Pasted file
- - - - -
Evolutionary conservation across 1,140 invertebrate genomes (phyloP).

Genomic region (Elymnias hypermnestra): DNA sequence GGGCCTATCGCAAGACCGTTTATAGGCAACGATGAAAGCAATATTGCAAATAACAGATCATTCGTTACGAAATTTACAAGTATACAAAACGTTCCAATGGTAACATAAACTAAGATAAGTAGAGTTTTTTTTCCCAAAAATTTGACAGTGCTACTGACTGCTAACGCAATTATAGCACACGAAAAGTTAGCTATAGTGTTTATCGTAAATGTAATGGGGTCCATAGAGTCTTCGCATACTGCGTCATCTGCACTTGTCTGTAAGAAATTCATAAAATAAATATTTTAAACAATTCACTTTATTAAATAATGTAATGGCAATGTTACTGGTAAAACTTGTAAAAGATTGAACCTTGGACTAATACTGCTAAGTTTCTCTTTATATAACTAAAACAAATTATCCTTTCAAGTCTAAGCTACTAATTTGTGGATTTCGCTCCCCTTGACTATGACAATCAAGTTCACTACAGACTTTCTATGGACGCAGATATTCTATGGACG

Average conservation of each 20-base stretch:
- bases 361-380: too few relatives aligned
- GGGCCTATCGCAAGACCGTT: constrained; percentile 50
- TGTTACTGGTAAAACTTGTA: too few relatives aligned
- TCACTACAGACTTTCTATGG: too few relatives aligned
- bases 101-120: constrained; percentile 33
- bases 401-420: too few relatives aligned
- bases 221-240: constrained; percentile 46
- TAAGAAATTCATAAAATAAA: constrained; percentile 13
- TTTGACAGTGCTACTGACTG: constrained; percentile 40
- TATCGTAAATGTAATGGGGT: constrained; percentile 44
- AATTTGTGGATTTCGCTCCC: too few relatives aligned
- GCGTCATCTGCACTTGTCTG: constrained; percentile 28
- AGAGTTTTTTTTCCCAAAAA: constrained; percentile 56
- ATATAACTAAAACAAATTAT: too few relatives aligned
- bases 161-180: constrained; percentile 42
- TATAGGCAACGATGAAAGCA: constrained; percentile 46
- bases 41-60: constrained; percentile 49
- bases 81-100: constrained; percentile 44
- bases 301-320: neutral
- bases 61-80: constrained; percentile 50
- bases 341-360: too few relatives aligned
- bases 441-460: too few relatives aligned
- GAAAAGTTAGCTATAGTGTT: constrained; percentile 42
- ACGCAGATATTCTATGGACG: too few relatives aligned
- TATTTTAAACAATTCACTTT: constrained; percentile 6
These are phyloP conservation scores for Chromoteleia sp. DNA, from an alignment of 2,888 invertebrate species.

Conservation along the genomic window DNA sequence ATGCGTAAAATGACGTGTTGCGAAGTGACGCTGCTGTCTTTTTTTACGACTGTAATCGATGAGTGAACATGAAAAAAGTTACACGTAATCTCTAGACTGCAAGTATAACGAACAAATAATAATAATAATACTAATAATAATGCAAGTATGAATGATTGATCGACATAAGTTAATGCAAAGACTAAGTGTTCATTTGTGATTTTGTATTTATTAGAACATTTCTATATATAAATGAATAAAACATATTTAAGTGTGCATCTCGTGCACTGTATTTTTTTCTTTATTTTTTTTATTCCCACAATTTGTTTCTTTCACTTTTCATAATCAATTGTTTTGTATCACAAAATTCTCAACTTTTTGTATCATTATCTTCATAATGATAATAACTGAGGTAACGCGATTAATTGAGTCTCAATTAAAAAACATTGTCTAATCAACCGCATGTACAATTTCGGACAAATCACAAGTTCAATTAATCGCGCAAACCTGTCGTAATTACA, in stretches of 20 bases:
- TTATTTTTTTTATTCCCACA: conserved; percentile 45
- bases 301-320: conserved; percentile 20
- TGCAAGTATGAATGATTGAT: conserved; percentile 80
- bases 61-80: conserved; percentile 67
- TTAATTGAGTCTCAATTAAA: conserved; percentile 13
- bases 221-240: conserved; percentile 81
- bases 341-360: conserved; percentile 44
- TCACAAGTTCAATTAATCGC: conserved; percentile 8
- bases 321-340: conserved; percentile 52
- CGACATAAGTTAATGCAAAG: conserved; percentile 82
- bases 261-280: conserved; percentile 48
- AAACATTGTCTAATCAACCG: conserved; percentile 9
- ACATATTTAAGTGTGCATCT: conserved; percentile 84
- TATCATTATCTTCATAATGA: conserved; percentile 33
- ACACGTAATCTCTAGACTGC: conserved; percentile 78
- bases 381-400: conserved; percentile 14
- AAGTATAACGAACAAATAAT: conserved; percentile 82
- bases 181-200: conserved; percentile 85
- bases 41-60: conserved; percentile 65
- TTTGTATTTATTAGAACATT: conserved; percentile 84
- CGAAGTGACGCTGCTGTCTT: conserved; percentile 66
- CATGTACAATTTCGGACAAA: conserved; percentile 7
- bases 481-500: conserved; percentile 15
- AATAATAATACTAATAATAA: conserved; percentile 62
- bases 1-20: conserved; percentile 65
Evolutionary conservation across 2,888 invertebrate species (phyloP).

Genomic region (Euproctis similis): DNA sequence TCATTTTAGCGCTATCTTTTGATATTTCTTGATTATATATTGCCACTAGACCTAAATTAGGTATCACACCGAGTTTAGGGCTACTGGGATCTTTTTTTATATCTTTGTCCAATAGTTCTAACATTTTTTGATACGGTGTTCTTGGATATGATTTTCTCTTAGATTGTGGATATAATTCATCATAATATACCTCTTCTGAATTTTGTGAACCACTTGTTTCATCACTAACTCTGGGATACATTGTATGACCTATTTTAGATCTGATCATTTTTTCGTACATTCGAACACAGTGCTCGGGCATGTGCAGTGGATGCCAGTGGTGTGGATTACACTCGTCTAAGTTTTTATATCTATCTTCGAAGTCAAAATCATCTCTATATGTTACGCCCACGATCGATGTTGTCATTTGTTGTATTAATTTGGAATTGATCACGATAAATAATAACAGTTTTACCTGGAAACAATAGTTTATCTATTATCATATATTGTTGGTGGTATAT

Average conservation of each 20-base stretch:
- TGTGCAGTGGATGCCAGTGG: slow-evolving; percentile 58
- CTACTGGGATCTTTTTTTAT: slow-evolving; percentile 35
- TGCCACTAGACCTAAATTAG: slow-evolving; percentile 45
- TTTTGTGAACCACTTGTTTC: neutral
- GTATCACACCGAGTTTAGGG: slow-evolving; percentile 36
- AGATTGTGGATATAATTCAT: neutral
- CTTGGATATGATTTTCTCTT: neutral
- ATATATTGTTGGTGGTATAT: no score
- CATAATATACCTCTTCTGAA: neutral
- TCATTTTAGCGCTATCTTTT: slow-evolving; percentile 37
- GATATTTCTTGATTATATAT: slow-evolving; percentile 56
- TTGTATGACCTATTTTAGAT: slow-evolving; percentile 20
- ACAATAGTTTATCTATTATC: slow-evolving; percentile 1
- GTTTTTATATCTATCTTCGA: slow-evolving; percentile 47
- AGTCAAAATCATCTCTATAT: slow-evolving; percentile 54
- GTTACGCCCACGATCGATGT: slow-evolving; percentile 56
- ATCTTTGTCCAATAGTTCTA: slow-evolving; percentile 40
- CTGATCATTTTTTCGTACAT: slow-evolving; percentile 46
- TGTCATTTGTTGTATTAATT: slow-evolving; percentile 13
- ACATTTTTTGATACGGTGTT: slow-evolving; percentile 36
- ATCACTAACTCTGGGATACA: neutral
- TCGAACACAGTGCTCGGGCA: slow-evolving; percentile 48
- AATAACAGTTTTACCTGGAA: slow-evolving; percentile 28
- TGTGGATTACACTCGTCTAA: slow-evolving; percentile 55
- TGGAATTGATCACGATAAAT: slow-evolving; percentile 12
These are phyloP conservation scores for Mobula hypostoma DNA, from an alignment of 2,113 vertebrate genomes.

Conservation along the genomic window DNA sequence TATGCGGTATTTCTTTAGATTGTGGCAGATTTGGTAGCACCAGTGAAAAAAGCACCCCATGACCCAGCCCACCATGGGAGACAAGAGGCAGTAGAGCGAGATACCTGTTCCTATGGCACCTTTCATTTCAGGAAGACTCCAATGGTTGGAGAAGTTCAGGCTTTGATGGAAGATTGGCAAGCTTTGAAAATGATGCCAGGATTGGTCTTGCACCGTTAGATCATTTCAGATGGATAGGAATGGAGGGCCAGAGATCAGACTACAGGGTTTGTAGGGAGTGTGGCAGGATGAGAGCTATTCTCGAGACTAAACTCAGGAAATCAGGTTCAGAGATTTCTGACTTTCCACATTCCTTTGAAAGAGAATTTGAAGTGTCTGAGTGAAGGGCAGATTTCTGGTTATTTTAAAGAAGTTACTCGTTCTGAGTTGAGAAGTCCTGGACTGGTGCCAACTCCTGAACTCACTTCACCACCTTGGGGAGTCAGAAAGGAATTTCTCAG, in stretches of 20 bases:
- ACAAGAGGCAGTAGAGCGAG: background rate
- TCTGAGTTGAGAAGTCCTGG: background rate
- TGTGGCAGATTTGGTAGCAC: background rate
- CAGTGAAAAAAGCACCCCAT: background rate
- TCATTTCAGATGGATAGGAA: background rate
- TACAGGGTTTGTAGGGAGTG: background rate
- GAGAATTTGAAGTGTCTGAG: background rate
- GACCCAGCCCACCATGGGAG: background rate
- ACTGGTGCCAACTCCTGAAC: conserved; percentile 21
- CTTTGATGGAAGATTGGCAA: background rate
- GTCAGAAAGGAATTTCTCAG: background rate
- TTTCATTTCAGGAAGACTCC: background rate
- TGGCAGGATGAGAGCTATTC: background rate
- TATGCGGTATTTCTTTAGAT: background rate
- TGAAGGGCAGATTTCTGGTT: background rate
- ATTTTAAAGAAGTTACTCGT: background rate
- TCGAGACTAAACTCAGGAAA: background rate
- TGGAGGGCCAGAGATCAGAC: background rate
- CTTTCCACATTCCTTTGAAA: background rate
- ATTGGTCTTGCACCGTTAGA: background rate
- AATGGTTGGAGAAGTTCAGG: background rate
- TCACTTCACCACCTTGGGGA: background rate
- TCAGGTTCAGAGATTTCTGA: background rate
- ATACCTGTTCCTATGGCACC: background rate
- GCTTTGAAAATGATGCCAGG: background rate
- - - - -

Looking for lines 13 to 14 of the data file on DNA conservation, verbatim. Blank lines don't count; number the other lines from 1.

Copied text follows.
- TATCGTAAATGTAATGGGGT: constrained; percentile 44
- AATTTGTGGATTTCGCTCCC: too few relatives aligned